They have recently reported their findings in the Journal of Cleaner Production in a research paper entitled ‘Sustainable-smart-resilient-low carbon-eco-knowledge cities; making sense of a multitude of concepts promoting sustainable urbanization’.
Over the last couple of decades, metropolitan areas around the world have been engaged in a multitude of initiatives aimed at creating better environmental, social and economic conditions, and enhancing cities’ attractiveness and competitiveness. These efforts have been variously labelled by policy-makers, planners and practitioners: from ‘sustainable city’ to ‘eco city’, from ‘low carbon city’ to ‘resilient city’, and from ‘liveable city’ to ‘smart city’. Often, these concepts appear to be interchangeable. The researchers looked into whether it matters which term is used when engaging in urban policy, development and regeneration.
Professor Simon Joss, Director of the International Eco-Cities Initiative at the University of Westminster, who is co-author of the study, explained “This major study sheds essential new light on the similarities and differences among the twelve most dominant city concepts used to promote sustainable urbanization.”
The research findings are based on a systematic, in-depth bibliometric analysis of over 1,400 academic articles published between 1996 and 2013.
Among the key findings are:
- 'Sustainable city’ is by far the most frequently occurring category, followed by ‘smart city’, ‘digital city’, ‘eco city’ and ‘green city’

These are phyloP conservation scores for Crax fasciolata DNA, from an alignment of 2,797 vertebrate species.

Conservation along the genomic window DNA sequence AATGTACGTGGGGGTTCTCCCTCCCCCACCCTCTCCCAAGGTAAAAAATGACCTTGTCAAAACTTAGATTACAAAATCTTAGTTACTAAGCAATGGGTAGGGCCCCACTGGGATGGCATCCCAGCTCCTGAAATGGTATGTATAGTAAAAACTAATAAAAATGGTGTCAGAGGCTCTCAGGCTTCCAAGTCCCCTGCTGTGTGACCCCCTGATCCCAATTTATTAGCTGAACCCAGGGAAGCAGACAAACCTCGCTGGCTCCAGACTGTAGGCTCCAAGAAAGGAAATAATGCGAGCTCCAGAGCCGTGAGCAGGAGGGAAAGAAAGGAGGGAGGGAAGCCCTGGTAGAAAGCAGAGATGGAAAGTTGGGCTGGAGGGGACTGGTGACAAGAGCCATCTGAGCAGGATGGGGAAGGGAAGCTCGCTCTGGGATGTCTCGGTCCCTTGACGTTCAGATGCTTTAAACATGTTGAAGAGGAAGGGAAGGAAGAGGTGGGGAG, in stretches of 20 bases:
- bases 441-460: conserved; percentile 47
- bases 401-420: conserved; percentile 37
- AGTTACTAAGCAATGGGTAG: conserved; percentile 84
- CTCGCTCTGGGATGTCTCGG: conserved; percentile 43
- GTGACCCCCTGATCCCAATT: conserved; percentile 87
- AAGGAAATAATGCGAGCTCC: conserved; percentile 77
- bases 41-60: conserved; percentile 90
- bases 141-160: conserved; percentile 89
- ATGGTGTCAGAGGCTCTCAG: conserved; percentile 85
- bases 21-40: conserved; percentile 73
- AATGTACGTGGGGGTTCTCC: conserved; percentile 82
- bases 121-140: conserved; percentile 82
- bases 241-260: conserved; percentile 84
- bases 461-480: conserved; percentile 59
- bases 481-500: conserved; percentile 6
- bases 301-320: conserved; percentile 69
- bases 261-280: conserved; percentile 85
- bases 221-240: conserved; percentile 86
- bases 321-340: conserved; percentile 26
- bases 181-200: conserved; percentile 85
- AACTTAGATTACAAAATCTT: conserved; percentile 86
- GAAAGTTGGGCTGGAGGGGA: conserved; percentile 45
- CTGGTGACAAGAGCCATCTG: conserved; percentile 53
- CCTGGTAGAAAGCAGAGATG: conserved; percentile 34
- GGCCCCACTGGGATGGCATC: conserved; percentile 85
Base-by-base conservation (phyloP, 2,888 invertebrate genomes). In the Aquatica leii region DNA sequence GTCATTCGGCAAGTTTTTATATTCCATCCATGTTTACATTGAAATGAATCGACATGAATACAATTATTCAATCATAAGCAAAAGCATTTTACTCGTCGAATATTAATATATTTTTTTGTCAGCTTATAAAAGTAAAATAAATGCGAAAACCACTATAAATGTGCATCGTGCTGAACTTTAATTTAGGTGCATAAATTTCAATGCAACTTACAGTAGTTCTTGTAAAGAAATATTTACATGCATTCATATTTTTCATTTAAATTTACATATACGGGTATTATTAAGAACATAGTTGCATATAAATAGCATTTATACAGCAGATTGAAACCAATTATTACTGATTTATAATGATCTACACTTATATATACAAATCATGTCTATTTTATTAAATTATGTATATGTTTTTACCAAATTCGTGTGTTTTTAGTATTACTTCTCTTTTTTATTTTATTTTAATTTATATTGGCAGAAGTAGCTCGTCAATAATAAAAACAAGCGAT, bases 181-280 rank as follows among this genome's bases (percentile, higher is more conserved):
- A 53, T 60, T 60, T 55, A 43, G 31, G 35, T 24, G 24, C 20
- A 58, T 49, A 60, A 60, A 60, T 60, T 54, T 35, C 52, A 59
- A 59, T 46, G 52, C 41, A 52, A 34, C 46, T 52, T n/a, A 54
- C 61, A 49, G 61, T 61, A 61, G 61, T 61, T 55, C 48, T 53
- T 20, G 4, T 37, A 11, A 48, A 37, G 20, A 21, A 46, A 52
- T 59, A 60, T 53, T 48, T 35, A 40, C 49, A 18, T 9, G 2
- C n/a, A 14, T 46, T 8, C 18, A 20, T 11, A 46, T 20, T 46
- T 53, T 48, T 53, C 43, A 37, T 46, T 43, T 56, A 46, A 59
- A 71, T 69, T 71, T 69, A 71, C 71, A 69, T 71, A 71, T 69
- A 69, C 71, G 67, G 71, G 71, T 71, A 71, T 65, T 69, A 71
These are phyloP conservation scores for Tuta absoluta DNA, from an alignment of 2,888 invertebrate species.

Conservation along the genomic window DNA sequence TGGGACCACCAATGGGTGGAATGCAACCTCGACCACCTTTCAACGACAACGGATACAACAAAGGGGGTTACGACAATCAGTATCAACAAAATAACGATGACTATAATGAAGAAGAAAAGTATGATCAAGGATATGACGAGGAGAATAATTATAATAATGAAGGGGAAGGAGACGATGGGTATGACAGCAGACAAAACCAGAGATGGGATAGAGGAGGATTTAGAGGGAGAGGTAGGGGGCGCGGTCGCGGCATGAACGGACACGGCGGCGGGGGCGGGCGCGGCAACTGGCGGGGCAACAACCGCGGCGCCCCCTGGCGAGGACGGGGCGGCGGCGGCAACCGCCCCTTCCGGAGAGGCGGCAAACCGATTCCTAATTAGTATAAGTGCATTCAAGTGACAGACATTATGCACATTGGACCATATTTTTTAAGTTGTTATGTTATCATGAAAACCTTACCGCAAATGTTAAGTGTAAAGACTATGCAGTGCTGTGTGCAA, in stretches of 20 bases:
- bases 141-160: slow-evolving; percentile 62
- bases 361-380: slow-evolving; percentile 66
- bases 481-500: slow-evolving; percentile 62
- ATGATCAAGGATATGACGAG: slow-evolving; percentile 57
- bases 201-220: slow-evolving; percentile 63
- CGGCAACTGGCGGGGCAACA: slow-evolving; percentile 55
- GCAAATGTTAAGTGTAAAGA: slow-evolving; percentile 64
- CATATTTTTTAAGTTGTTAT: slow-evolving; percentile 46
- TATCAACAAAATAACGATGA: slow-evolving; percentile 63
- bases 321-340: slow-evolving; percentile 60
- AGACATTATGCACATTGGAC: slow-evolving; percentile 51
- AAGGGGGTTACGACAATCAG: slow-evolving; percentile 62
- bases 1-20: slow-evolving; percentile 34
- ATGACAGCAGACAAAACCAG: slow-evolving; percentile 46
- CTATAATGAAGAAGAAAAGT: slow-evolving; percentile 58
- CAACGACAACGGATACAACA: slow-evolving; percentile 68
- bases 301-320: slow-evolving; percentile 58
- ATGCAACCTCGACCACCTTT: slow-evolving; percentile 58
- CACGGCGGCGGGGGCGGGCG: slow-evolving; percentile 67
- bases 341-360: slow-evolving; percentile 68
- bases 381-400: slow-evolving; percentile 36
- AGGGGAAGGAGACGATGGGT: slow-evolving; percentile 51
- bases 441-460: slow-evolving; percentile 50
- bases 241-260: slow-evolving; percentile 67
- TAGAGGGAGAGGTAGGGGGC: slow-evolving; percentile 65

- The ‘smart city’ category has a fast growing profile; in recent years it has begun to eclipse more long-standing concepts such as ‘sustainable city’ and ‘eco city’
- ‘Knowledge city’ and ‘resilient city’ have distinct profiles, but they are used significantly less often than the other examples
- ‘Liveable city’, ‘intelligent city’, ‘information city’ and ‘ubiquitous city’ have comparatively low and indistinct profiles, occupying marginal positions or being insignificant satellites of ‘sustainable city’ or ‘smart city’
“Apart from their frequency, the twelve city categories analysed also show significant conceptual differences: they address sustainable urbanization from different vantage points. As such, they cannot be considered interchangeable”, said Professor Joss.
“Beyond the theoretical insights, this research also suggests important lessons for policy and practice: the choice of city category matters, as not all categories address the environment—economy—society nexus relating to urban development equally. Consequently, it is not safe to assume that a win-win-win situation is necessarily the logical outcome of urban transformation through the deployment of these various categories of sustainable urbanization.”